Stock market rally fails to inspire investor confidence

The British public are stuck in a savings trap, according to the friendly society Royal Liver Assurance. After questioning a 2,000-strong sample, the society found that nearly half think they receive poor interest, but are too worried to risk investing in shares

The findings suggest that, despite the stock market rally over the past 12 months, savers are still cautious about investing in shares. Nearly three-quarters (72 per cent) of savers said they would be worried about losing all or part of their investment if they put money into the stock market with the aim of achieving growth over the next five years. Just one in eight said they would be willing to take the risk and only one in 12 was confident their money would grow.

Andrew Wood, Royal Liver spokesman, said: "Low interest rates are good for borrowers but bad for savers. That's why so many people with money to invest have chosen to buy into property, because it has provided fantastic growth over the past five years or more. Others have continued to stretch their plastic and rack up debts on the basis that they'll buy now and pay later. But for the more cautious investor who wants a good rate of return with minimal risk, the options have been limited to traditional bank and building society deposit accounts."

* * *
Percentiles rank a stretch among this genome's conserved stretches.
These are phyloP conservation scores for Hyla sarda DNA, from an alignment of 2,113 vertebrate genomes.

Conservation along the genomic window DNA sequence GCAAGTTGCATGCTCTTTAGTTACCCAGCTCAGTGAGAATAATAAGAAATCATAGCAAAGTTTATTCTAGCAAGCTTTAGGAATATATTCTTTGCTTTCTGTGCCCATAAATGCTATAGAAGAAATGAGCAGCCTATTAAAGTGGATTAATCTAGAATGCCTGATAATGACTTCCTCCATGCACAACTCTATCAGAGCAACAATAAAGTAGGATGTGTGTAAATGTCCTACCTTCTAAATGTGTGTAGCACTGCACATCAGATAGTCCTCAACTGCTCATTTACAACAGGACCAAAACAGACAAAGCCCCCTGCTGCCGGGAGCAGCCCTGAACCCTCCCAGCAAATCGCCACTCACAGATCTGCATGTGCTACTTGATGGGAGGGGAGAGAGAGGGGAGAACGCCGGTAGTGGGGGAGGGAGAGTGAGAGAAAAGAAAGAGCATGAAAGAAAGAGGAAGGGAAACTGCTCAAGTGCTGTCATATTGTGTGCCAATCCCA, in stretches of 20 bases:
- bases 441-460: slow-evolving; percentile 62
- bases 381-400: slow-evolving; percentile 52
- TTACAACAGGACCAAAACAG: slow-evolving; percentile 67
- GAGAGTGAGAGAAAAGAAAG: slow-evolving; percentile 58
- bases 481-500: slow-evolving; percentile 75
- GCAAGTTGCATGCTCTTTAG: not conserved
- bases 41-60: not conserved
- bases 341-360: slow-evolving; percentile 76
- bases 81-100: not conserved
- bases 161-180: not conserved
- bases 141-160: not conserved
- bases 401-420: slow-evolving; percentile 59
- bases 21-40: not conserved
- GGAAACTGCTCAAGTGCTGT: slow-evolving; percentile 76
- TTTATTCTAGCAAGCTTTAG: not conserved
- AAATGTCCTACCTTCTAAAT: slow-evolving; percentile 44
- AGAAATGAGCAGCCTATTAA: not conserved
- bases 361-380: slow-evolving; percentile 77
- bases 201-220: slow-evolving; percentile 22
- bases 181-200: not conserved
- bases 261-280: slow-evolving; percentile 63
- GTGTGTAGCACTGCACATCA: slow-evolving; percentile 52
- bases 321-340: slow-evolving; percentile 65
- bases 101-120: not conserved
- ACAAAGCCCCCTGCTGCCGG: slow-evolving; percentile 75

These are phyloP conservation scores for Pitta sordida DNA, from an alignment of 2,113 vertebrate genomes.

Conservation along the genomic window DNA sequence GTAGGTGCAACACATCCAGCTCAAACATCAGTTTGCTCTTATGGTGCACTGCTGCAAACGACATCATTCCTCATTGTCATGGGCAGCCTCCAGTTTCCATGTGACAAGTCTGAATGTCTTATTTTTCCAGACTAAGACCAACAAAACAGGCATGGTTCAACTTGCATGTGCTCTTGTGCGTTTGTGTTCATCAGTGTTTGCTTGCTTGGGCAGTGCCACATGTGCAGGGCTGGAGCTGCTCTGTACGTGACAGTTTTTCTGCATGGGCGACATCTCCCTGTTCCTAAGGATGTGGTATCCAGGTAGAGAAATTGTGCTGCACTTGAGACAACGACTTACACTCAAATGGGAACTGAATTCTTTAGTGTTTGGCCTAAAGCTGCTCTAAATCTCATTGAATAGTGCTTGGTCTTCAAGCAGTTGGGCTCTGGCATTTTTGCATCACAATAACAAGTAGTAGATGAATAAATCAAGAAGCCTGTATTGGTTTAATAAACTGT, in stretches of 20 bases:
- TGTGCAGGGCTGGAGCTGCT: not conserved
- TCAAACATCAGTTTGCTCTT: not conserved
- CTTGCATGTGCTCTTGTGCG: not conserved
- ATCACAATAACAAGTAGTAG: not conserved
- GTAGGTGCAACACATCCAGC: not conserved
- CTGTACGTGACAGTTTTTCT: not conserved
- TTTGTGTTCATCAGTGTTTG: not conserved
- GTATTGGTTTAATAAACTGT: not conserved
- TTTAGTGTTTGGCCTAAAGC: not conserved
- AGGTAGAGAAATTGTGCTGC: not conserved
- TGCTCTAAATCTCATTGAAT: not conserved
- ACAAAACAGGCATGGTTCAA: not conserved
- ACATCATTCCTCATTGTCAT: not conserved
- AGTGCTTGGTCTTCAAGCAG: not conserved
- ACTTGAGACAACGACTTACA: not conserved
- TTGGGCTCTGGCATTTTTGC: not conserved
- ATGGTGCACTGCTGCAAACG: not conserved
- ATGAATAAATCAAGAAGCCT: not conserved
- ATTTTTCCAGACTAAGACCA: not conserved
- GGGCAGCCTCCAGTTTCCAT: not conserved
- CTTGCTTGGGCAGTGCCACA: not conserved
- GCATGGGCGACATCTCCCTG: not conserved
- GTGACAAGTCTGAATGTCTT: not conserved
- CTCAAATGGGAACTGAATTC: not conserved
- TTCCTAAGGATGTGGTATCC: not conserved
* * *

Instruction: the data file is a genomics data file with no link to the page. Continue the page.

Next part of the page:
Royal Liver's conclusions support this week's findings by the House of Commons Treasury Select Committee, that confidence in savings products such as with-profits endowment policies has plummeted in recent years. The committee calculates that holders of the 8.5 million extant endowment policies face a shortfall of nearly £40bn on their mortgages, despite being told by sellers that the policies would cover the debt.

John McFall, the committee's chairman, said the financial services industry had "insufficient appreciation of its long-term duty of care to its customers".

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